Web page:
- Dissolution/In Vitro Drug Release Methods for Quality Testing – These methods are used to determine how the manufacturing and formulation of the drug product will impact the release and dissolution of the drug product, which contribute to the clinical performance of the product. It may be necessary for manufacturers to develop their own methods for their product, but the FDA is open to consultations with industry.
- Manufacturing and In-Process Controls – Due to the dynamic and expanding uses of nanomaterials in drug products, there is not a comprehensive body of knowledge regarding the effect of nanomaterial attributes and their effect on manufacturing practices. It is important that industry thoroughly assesses its products and manufacturing process to enable the building of this knowledgebase, as well as be aware of risk factors that may arise because of chemistry, manufacturing, and controls (CMC) changes.
The guidance also provides considerations for nonclinical studies, which include:
- Absorption, Distribution, Metabolism, and Excretion – The inclusion of a nanomaterial in a drug product may impact the human body in unpredictable ways. The stability and biocompatibility of the nanomaterial in human plasma and blood, as well as the metabolism and clearance of the nanomaterial should be determined. The possibility of the nanomaterial eliciting an immune response should also be considered.
- Specific Routes of Administration – There are potential risks that are specific to the way in which the nanomaterial-containing product is administered (topically, subcutaneously, orally, etc.). Route-specific risks should be considered as applicable to the product.
- Testing of Representative Nanomaterial – The nanomaterial being tested should be made reproducible and representative of the product to which humans will be exposed.
- Bridging Toxicology from a Drug Product without Nanomaterials to a Drug Product Containing Nanomaterials – When a previously-approved drug is modified to include a nanomaterial, industry should consider the potential impacts the nanomaterial may have on the drug’s biodistribution and toxicity.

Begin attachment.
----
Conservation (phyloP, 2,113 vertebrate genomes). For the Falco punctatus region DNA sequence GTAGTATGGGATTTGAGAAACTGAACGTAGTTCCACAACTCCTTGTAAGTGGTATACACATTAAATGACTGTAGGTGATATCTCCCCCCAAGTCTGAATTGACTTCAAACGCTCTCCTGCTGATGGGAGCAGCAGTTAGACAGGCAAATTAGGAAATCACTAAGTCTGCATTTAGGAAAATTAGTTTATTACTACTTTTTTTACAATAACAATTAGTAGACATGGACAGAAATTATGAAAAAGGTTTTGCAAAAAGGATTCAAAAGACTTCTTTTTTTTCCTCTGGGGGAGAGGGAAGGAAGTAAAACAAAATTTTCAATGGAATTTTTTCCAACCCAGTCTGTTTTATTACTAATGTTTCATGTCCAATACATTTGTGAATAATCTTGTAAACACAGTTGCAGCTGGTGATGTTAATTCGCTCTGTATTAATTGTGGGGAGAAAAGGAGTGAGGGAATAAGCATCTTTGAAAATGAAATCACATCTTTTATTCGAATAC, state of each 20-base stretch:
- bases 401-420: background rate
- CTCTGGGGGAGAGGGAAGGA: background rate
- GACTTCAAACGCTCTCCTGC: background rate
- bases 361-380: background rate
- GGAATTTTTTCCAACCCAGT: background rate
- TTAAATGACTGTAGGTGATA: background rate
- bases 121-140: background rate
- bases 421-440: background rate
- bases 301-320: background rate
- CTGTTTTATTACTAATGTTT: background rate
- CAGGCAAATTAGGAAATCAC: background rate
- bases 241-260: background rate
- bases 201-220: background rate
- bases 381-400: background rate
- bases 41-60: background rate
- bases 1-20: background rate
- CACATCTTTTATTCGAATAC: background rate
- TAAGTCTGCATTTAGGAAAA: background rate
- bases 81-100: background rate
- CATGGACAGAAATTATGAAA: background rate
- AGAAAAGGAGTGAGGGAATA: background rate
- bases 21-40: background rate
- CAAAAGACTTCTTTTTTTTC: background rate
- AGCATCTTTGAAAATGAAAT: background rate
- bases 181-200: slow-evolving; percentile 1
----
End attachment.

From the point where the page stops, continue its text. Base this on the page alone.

When seeking approval of a new drug product containing nanomaterials, industry may pursue:
- A 505(b)(2) submission if they wish to create a new dosage form of an existing drug by incorporating a nanomaterial, for example, and bridge the performance of this new drug to that of a reference drug. The guidance recommends industry apply a risk-based approach, considering whether the nanomaterial is an active ingredient and what effect the nanomaterial will have on pharmacokinetics-pharmacodynamics (PK-PD);
- A 505(j) submission for approval of a generic product to demonstrate that the new drug product containing nanomaterials is identical to the previously approved brand-name drug product containing nanomaterials;
- Or a 351(k) submission to demonstrate that the new drug product is biosimilar to a reference biological product containing nanomaterials.
Finally, environmental impacts of drug products containing nanomaterials should be considered. Applicants must submit an assessment of environment impact or claim an exclusion to this assessment, which the FDA will review on a case-by-case basis.
The ability of the FDA to establish clear guidelines for the development of increasingly complex drugs will be critical for ensuring that regulation is able to keep up with technological advancements. The FDA does not categorically define products containing nanomaterials as inherently benign or harmful, but rather considers the characteristics of each product when determining its safety for use. Therefore, the FDA requires thorough and comprehensive analyses of new drug products containing nanomaterials.